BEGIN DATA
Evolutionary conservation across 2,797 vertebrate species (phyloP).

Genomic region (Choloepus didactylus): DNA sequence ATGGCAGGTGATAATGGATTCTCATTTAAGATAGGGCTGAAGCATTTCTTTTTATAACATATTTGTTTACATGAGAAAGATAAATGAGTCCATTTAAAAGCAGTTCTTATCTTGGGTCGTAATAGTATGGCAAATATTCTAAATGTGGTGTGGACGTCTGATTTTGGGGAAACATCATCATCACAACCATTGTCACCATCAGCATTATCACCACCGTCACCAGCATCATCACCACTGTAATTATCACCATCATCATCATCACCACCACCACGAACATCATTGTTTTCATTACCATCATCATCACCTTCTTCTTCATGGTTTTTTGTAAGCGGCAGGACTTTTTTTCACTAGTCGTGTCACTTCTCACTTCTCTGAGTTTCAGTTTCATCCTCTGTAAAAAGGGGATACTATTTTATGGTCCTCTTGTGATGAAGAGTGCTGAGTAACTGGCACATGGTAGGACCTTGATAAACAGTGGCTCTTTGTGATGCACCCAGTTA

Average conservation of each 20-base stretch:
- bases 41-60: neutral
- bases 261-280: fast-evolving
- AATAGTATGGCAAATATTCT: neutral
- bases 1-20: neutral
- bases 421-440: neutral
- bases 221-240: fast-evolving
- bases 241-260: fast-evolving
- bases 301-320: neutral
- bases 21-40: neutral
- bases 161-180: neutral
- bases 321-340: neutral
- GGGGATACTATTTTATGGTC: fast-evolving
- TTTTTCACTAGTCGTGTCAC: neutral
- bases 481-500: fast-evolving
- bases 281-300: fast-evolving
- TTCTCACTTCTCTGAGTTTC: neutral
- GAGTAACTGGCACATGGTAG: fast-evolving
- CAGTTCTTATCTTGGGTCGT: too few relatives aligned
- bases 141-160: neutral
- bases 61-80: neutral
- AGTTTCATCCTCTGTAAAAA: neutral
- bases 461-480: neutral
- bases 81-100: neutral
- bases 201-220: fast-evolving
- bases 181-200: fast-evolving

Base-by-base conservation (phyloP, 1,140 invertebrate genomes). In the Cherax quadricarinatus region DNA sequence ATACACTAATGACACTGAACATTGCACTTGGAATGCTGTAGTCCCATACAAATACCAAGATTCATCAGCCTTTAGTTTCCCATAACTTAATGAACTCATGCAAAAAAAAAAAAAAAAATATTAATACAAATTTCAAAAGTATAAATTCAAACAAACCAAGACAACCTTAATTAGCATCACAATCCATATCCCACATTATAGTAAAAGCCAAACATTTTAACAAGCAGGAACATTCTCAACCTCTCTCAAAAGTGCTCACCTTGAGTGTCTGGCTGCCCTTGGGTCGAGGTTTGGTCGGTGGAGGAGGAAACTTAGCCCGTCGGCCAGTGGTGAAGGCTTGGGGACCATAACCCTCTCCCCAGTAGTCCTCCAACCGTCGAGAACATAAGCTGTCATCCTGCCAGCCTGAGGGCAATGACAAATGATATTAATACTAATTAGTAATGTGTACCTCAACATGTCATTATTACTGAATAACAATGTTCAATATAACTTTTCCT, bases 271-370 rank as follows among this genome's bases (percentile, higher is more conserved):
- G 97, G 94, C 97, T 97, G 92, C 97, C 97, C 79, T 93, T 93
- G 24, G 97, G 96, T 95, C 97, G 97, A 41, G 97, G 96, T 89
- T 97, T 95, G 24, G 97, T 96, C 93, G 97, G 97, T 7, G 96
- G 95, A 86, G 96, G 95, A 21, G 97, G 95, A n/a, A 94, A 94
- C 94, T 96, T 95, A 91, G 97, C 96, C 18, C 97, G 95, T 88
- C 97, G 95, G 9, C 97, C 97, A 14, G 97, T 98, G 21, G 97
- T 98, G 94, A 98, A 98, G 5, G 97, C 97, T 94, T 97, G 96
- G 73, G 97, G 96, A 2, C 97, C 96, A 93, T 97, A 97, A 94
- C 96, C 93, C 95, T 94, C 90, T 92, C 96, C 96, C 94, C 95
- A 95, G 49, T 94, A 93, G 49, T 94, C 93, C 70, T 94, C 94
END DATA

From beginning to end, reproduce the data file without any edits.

Evolutionary conservation across 2,797 vertebrate species (phyloP).

Genomic region (Choloepus didactylus): DNA sequence ATGGCAGGTGATAATGGATTCTCATTTAAGATAGGGCTGAAGCATTTCTTTTTATAACATATTTGTTTACATGAGAAAGATAAATGAGTCCATTTAAAAGCAGTTCTTATCTTGGGTCGTAATAGTATGGCAAATATTCTAAATGTGGTGTGGACGTCTGATTTTGGGGAAACATCATCATCACAACCATTGTCACCATCAGCATTATCACCACCGTCACCAGCATCATCACCACTGTAATTATCACCATCATCATCATCACCACCACCACGAACATCATTGTTTTCATTACCATCATCATCACCTTCTTCTTCATGGTTTTTTGTAAGCGGCAGGACTTTTTTTCACTAGTCGTGTCACTTCTCACTTCTCTGAGTTTCAGTTTCATCCTCTGTAAAAAGGGGATACTATTTTATGGTCCTCTTGTGATGAAGAGTGCTGAGTAACTGGCACATGGTAGGACCTTGATAAACAGTGGCTCTTTGTGATGCACCCAGTTA

Average conservation of each 20-base stretch:
- bases 41-60: neutral
- bases 261-280: fast-evolving
- AATAGTATGGCAAATATTCT: neutral
- bases 1-20: neutral
- bases 421-440: neutral
- bases 221-240: fast-evolving
- bases 241-260: fast-evolving
- bases 301-320: neutral
- bases 21-40: neutral
- bases 161-180: neutral
- bases 321-340: neutral
- GGGGATACTATTTTATGGTC: fast-evolving
- TTTTTCACTAGTCGTGTCAC: neutral
- bases 481-500: fast-evolving
- bases 281-300: fast-evolving
- TTCTCACTTCTCTGAGTTTC: neutral
- GAGTAACTGGCACATGGTAG: fast-evolving
- CAGTTCTTATCTTGGGTCGT: too few relatives aligned
- bases 141-160: neutral
- bases 61-80: neutral
- AGTTTCATCCTCTGTAAAAA: neutral
- bases 461-480: neutral
- bases 81-100: neutral
- bases 201-220: fast-evolving
- bases 181-200: fast-evolving

Base-by-base conservation (phyloP, 1,140 invertebrate genomes). In the Cherax quadricarinatus region DNA sequence ATACACTAATGACACTGAACATTGCACTTGGAATGCTGTAGTCCCATACAAATACCAAGATTCATCAGCCTTTAGTTTCCCATAACTTAATGAACTCATGCAAAAAAAAAAAAAAAAATATTAATACAAATTTCAAAAGTATAAATTCAAACAAACCAAGACAACCTTAATTAGCATCACAATCCATATCCCACATTATAGTAAAAGCCAAACATTTTAACAAGCAGGAACATTCTCAACCTCTCTCAAAAGTGCTCACCTTGAGTGTCTGGCTGCCCTTGGGTCGAGGTTTGGTCGGTGGAGGAGGAAACTTAGCCCGTCGGCCAGTGGTGAAGGCTTGGGGACCATAACCCTCTCCCCAGTAGTCCTCCAACCGTCGAGAACATAAGCTGTCATCCTGCCAGCCTGAGGGCAATGACAAATGATATTAATACTAATTAGTAATGTGTACCTCAACATGTCATTATTACTGAATAACAATGTTCAATATAACTTTTCCT, bases 271-370 rank as follows among this genome's bases (percentile, higher is more conserved):
- G 97, G 94, C 97, T 97, G 92, C 97, C 97, C 79, T 93, T 93
- G 24, G 97, G 96, T 95, C 97, G 97, A 41, G 97, G 96, T 89
- T 97, T 95, G 24, G 97, T 96, C 93, G 97, G 97, T 7, G 96
- G 95, A 86, G 96, G 95, A 21, G 97, G 95, A n/a, A 94, A 94
- C 94, T 96, T 95, A 91, G 97, C 96, C 18, C 97, G 95, T 88
- C 97, G 95, G 9, C 97, C 97, A 14, G 97, T 98, G 21, G 97
- T 98, G 94, A 98, A 98, G 5, G 97, C 97, T 94, T 97, G 96
- G 73, G 97, G 96, A 2, C 97, C 96, A 93, T 97, A 97, A 94
- C 96, C 93, C 95, T 94, C 90, T 92, C 96, C 96, C 94, C 95
- A 95, G 49, T 94, A 93, G 49, T 94, C 93, C 70, T 94, C 94